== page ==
3
  1. Did the Buddha meant to be attentive all the time or is that just an ideal to strive for?

  2. If we are attentive and feel sensations do we always see the impermanence in them? So first to recognize what is going on in- or outside and then seeing the impermanence and potentially the unsatisfactoriness in them, right? But wouldn't that decrease pleasures in certain activities/objects?

5

That is two questions. I'll answer the second.

Things are not unsatisfactory in themselves because they don't have selves. Anicca is the flip side of Anatta (non-self). Because things are made entirely of other things and aren't independent self-entities if any one 'thing' in the universe changes then everything changes because it all interpenetrates. This is the middle way between existence and non-existence - a big debate in Buddha's time and ever since!

Dukkha (third of the three marks of existence) is what arises when we deny Anicca-Anatta. If we truly see/embrace/understand/know Anicca-Anatta then we are in Nirvana - which is nice not nasty.

So in practice we look deeply and see Anicca-Anatta which feels good. Nothing changes. Ice-cream still tastes yummy but we can see that it, along with our tongue, is impermanent and is also a product of the whole universe. Without impermanence the ice-cream would never have frozen and wouldn't melt. Without non-self the ice-cream couldn't become part of us. i.e. Wholesome pleasures increase in breadth and depth as we see them deeply.

| improve this answer | |
  • You said one should label the impermanence. What I am doing is I usually label the experience, e.g. "thinking, thinking", "touching, touching" and then I mentally contemplate for like 10 seconds or so on dukkha and anicca. Is that the correct way or should I stop doing one of these? Let me know – Val Jul 14 '17 at 8:21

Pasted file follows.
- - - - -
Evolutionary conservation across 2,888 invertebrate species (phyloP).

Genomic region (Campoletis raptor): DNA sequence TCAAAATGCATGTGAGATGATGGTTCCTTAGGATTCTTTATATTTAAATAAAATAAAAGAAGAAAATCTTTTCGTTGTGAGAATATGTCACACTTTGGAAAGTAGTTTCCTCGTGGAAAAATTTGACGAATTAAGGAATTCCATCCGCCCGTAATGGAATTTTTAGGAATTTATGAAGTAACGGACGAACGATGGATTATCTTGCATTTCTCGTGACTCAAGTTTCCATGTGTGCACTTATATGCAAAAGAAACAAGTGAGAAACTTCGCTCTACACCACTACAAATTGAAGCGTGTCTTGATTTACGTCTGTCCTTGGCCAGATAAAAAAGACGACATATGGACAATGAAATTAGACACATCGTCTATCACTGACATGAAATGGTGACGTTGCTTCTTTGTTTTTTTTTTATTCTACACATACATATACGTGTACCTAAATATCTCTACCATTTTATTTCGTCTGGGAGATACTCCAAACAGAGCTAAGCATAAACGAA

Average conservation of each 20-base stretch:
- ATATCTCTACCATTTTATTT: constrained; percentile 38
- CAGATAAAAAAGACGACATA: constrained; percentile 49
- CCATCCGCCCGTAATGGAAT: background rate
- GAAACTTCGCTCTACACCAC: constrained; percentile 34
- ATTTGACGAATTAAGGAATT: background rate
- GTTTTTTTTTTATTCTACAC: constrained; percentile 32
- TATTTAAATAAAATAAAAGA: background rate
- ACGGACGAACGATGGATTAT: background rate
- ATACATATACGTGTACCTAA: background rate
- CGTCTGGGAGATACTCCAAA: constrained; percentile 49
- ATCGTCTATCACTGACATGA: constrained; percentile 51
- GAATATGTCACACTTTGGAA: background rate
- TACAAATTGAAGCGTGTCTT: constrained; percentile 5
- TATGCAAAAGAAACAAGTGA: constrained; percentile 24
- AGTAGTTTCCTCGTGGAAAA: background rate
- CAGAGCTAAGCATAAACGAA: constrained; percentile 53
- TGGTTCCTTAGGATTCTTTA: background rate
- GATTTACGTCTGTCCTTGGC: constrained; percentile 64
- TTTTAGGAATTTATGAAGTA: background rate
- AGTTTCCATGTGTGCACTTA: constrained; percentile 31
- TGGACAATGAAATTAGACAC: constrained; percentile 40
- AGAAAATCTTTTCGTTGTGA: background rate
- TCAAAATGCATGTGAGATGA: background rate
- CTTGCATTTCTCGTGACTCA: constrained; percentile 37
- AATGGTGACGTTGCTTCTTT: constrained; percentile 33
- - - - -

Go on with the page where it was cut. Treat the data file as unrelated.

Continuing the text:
3

Yes. One should be in constant awareness seeing impermanence as you mentioned.

Yato ca bhikkhu atapi, sampajannam na rincatiatapi, sampajannam na rincati; tato so vedana sabba, parijanati pandito.

When a meditator, striving ardently, does not lose sampajanna, the thorough understanding of impermanence, even for a moment, such a wise person fully comprehends and experiences all sensations by exploring the entire field.

By constantly observing the sensations in the body, one experiences the arising and passing away. This constant observation of the body sensations based on the realisation of impermanence is sampajanna.

The Importance of Vedana and Sampajanna in Vipassana Meditation by VRI

The pleasure or gratification one gets from sense objects are temporary and end in unsatisfactoriness when it changes. By not seeking pleasure in temporary things you are trading lesser pleasure for a more lasting and higher pleasure of Nirvana. Until you get there at least you are not in emotional rollercoaster if you see impermanence.

Not seeking pleasure is that you do not react to sensations mentally noting their impermanence. For house holders the the restain one should practice is the 5 precepts. You can seek pleasurable things within this confine. But while doing that if you practice insight a time will come where you will start giving up on things you might consider thrill seeking. But this should be a gradual process. This should not be an ideological or philosophical belief that you should give up on such activities, in which case it is attachment to a concept or ideal, which on itself in not ideal as it will result in misery.

| improve this answer | |
  • The OP posted comments to you as an answer, which I deleted. You can read that deleted answer and, if you want to, address those extra questions by adding to your answer. – ChrisW Jul 7 '17 at 22:42

Your Answer

By clicking “Post Your Answer”, you agree to our terms of service, privacy policy and cookie policy

Not the answer you're looking for? Browse other questions tagged or ask your own question.